But his selective memory is amazing in not recognizing how the same system of exchange controls he helped implement, generated the corruption that he now wants to fight so badly. And by starting the timeline at the time of Chávez last days, Giordani evades talking about the secretive way in which bonds were allocated in the numerous Venezuela and PDVSA issues, or how the Argentinean bonds were used to feed in a very non-transparent and corrupt manner the swap system. To say nothing of the infamous structured notes or the buddies and even brothers of the revolution buying banks under Giordani’s not so watchful eyes.
And his testimony conveniently starts right after Giordani single handedly killed Venezuela’s capital markets when he tried to pass the blame of not being able to hold the parallel exchange rate in 2010, jailing innocent people and destroying some 5,000 jobs in a process which was controlled by Giordani’s trusted men, many of which made fortunes in the process.
To say nothing of the money spent trying to replace that capital markets system starting the foolish Bolsa Bolivariana (still around?) and now, four years later after getting mad at the brokers for a 30% devaluation of the currency, the all mighty Giordani-managed-controlled system has yielded a 1,000% devaluation in that parallel rate, now called the black market rate.
Way to go Monk!
But if there is one puzzle to me, is the excitement by the investment community over the departure of the Monk. Somehow, it would seem as if he was replaced by a Venezuelan that just won the John Bates Clark medal for Economics, instead of a talibanic Geographer responsible for the only default (Sidetur) of a Venezuelan bond in the last 20 years. Somehow we are expected to believe that Giordani’s departure opens the way for the magic adjustment that the Venezualn economy requires.
But wait! Haven’t you read the letter? Giordani says he has been out of the loop essentially since Chávez’ health deteriorated and certainly since Maduro became President. So, if I may ask, how has he been an obstacle to the implementation of this so called magic adjustment program?
I can go even further, read the letter again. The style is obtuse, but Giordani says that six things will require to be “revised” going forward, including the price of gas and other subsidies, reduce debt issuance, devalue and reduce subsidies to public companies. (This has been also noted by Victor Salmeron) In fact, Giordani says he asked for a reduction of public expenditures, PDVSA’s increasing debt should be revised and so should internal indebtedness.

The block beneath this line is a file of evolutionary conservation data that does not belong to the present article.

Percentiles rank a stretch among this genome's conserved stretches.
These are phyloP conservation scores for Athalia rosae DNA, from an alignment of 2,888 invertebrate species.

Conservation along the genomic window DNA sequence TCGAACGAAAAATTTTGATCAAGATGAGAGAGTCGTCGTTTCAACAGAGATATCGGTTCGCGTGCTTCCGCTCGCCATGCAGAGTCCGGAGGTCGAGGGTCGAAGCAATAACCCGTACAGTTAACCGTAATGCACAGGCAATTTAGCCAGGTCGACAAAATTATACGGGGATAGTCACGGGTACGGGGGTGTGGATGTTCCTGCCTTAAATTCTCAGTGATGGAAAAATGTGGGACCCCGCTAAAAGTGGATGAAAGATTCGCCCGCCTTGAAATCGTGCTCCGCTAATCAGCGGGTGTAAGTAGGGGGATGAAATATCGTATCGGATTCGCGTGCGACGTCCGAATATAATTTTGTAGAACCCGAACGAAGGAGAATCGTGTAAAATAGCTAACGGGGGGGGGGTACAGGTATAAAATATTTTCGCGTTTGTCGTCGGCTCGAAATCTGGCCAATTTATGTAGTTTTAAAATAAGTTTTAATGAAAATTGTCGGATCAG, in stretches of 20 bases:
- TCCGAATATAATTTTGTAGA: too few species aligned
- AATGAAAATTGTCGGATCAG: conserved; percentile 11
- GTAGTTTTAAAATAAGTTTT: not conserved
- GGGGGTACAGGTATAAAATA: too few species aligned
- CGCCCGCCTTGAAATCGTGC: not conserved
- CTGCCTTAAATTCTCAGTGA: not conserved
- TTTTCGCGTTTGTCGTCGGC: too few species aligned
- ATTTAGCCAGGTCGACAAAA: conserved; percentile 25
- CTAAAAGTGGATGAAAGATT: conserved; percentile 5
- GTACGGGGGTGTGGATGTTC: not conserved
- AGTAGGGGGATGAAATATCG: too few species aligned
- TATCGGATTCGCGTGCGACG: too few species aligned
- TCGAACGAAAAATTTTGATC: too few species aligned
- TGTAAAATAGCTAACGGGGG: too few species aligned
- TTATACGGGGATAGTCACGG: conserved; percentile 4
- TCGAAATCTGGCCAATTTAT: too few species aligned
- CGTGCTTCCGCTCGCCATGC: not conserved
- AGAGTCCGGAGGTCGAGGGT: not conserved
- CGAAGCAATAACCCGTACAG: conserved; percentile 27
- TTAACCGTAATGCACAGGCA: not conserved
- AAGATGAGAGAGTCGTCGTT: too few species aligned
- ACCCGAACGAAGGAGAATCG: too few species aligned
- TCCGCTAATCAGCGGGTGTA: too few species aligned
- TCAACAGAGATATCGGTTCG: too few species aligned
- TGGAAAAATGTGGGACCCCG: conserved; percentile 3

Sounds to me like Giordani was the pragmatist and not the other way around like markets seem to be suggesting.
In fact, what this all suggests is that the various factions within Chavismo can’t agree on policy going forward. The much needed adjustment, including raising the price of gas and at least removing the Bs. 6.3 per US$ rate is something that Giordani also wanted, and economic Czar Ramirez wants, but the military may not want at this time. What is clear is that the current Cabinet is as trapped in its own past and contradictions as Giordani is and was. The longer they wait the deeper in trouble they will be. The window to adjust, if you think politically, its short if you want inflation to go down way ahead of the 2015 Parliamentary election. But apparently they can’t agree on policy and Giordani’s departure may create more passionate stances, for and against.
Yes, it is good that Giordani is out because his thinking, as evidenced in his article, is retrograde and perverse. Giordani fails to recognize any of his errors. His radical pedigree going back to the Garibaldi unit is all he is proud about. He considers himself Caribeño, but seems to have more loyalty to his communist beliefs than to the idea of his own country, his Patria.
I am really not sure Giordani throws such an important monkey wrench into Chavismo. Unless he continues to speak up, his departure will quickly be forgotten, as those in control, many of which are in charge of the same corruption he denounces, will make sure his allies are silenced or else. Ironically, while he never publicly denounced corruption frontally, he was one of the few voices internally to speak up against corruption. However, in his mind the end justified the means. The survival of Chavez and the revolution was above all and thus he never spoke up publicly like he should have.
I continue to be very skeptical that a full adjustment is on the way. Giordani will not be missed, as the kids song goes: So Long, Farewell, Aufiderzein, Goodbye…Mr Giordani, you will not be missed, but your legacy of destruction and ideology will be really hard to erase.